Updated December 7, 2022 at 1:09 PM ET
The second gentleman, Doug Emhoff, hosted a roundtable at the White House Wednesday on the rise of antisemitism in the United States, saying there is an "epidemic of hate facing our country."
"Words matter," Emhoff said. "People are no longer saying the quiet parts out loud, they are screaming them."
The husband of Vice President Harris was joined by a dozen leaders from the Jewish community, including representatives of Hillel, the Anti-Defamation League and Orthodox Union.
The meeting comes amid a surge of anti-Jewish comments and actions from prominent people.
The rapper Ye, formerly known as Kanye West, has expressed admiration for Adolf Hitler, among other remarks; and former President Donald Trump recently had dinner with Ye and Holocaust-denier Nick Fuentes.
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Ambassador Deborah Lipstadt, Biden's special envoy who monitors antisemitism around the world, told the roundtable that many people have not taken antisemitism seriously enough.
"For too long, Jew-hatred has been belittled or discounted because Jews have erroneously been considered white and privileged. This is a very real threat to Jews, and that alone would make it worth fighting with all our soul and with all our might," Lipstadt said.
The White House asked participants for their ideas on how the administration could address the rising tide of antisemitism at home — insights that were shared during a private portion of the meeting closed to reporters.
It's personal for the second gentleman
Wednesday's meeting was the first high-profile policy issue that Emhoff — the first Jewish spouse of a president or vice president — has led at the White House.
"We cannot normalize this," Emhoff said. "We all have an obligation to condemn these vile acts. We must not stay silent. There is no either/or. There are no two sides. Everyone must be against this."
He talked about growing up in Brooklyn and New Jersey in a typical Jewish family, going to synagogue and celebrating his bar mitzvah.
"What's happening now is just it's visceral, it's real. And that's why this is so personal to me," he said.
He said one of the reasons he went on to become a lawyer was to fight inequality.
Antisemitism is becoming a national crisis, the ADL says
The Anti-Defamation League, which tracks antisemitism, has reported more anti-Jewish attacks last year than it has in any year since it started tracking in the 1970s. Jewish people are very concerned, said Jonathan Greenblatt, the CEO of the group.
"I don't think it's an understatement to assert that we are reaching a point where this is becoming a national crisis," Greenblatt said. "We have celebrities repeating antisemitic tropes. We have the former president breaking bread with bigots, including white supremacists. We have athletes normalizing Holocaust denialism."
President Biden raised his own concerns on Twitter last week when he called out "political leaders" for not strongly denouncing antisemitism.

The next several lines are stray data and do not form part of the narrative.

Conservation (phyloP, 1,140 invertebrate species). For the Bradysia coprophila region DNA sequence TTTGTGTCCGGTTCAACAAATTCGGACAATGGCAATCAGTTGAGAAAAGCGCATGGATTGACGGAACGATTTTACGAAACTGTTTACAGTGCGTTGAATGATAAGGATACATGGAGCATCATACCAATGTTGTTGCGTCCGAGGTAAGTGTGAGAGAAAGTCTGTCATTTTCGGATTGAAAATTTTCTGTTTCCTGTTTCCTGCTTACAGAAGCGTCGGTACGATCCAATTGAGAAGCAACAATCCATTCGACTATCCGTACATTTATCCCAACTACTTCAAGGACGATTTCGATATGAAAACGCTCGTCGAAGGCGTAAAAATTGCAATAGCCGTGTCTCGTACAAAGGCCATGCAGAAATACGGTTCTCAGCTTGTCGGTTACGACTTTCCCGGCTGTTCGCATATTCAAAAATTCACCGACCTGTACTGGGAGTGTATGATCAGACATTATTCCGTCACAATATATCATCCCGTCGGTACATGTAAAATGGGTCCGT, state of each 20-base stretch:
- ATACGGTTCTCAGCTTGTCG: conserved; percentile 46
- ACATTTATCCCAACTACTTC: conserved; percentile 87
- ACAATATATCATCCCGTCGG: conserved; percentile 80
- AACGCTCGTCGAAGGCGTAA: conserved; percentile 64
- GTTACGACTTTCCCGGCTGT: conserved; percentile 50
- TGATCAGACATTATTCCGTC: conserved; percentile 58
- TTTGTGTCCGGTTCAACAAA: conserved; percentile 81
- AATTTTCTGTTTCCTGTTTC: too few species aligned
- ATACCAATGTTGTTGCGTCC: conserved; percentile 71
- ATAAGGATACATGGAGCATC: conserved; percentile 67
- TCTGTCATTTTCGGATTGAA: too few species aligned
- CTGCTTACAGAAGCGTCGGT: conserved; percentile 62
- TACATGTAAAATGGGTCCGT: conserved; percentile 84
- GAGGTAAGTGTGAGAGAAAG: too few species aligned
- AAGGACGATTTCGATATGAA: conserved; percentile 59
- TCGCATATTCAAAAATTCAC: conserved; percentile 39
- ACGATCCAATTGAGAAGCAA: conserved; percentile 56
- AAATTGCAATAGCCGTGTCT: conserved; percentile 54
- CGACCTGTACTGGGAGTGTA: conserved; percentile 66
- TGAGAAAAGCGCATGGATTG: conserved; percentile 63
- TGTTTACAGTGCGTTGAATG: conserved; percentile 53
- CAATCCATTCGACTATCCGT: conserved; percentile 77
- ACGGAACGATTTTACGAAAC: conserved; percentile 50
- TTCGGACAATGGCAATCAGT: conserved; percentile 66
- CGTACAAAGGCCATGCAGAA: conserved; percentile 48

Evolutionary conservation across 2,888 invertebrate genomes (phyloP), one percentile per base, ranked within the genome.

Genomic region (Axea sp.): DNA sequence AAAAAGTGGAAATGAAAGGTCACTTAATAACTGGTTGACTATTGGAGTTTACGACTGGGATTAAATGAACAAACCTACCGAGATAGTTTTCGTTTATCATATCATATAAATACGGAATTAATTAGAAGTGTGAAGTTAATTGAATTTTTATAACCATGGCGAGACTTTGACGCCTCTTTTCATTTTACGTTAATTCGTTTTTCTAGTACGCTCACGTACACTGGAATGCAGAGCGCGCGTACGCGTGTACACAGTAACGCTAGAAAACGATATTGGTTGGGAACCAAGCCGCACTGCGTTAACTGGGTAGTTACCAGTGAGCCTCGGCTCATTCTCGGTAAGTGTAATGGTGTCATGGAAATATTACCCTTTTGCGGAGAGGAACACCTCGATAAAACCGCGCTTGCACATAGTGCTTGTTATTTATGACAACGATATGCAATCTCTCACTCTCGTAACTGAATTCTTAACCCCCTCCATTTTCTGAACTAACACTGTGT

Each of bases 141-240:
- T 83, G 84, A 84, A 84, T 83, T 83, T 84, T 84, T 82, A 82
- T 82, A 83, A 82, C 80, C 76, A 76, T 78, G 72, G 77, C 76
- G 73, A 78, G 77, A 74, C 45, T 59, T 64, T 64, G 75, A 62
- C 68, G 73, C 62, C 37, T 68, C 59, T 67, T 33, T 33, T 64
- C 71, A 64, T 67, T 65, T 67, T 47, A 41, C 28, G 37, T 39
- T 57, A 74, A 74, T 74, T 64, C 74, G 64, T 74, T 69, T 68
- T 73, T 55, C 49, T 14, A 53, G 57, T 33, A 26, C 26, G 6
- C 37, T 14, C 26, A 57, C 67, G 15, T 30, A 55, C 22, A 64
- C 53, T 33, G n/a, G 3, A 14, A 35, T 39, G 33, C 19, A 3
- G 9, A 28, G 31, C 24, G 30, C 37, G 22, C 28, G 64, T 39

"I just want to make a few things clear: The Holocaust happened. Hitler was a demonic figure. And instead of giving it a platform, our political leaders should be calling out and rejecting antisemitism wherever it hides. Silence is complicity," the president wrote.
The rhetoric is changing and so is the response
In the past, politicians have raised concerns about giving extremists more oxygen by paying attention to their views, but leaders say it's a different time.
Ian Russell, a Democratic strategist, says that was a view before the election of Trump, whose blunt rhetoric and aversion to political correctness angered detractors and fueled supporters.
"There was a unspoken tacit understanding between the two major parties that there were some things you just didn't say," said Russell, a former deputy executive director of the Democratic Congressional Campaign Committee.
"Some dog whistles you didn't send and some things we just kept out of mainstream political dialogue in the United States because we all believe in never again. Instead, Trump said the quiet part out loud. He turned the dog whistle into a megaphone."
But this type of talk is now part of the mainstream political dialogue. He said the White House is right to call it out.
Social media has helped normalize hate speech, said Rabbi Noah Farkas, president of the Jewish Federation of Greater Los Angeles, describing the surge as "open talk of maybe what was always said in private, but now is being said in public."
"Someone once told me you're never weird online," he told NPR. "You'll always find, 'your people.' And while that might be true for people who love to roller skate or people who love kittens, it's also true for people who hold the deeply hateful feelings, thoughts and actions in their hearts. And the truth is, is that social media thrives on these kinds of viral, emotional in-group feelings."
It's not just Democrats who are concerned, though some Republicans have been careful not to attack Trump directly.
A number of Republicans, including Sens. John Cornyn of Texas, Tim Scott of South Carolina and James Lankford of Oklahoma, signed onto a bipartisan letter, led by Sen. Jacky Rosen, D-N.V., calling on Biden to develop a national strategy against antisemitism.
"Rising antisemitism puts Jews both in the United States and around the world at risk," the lawmakers wrote. "Antisemitic voices, inciting hateful and violent action, are finding new audiences, with anti-Jewish conspiracies gaining traction across the globe and through social media."
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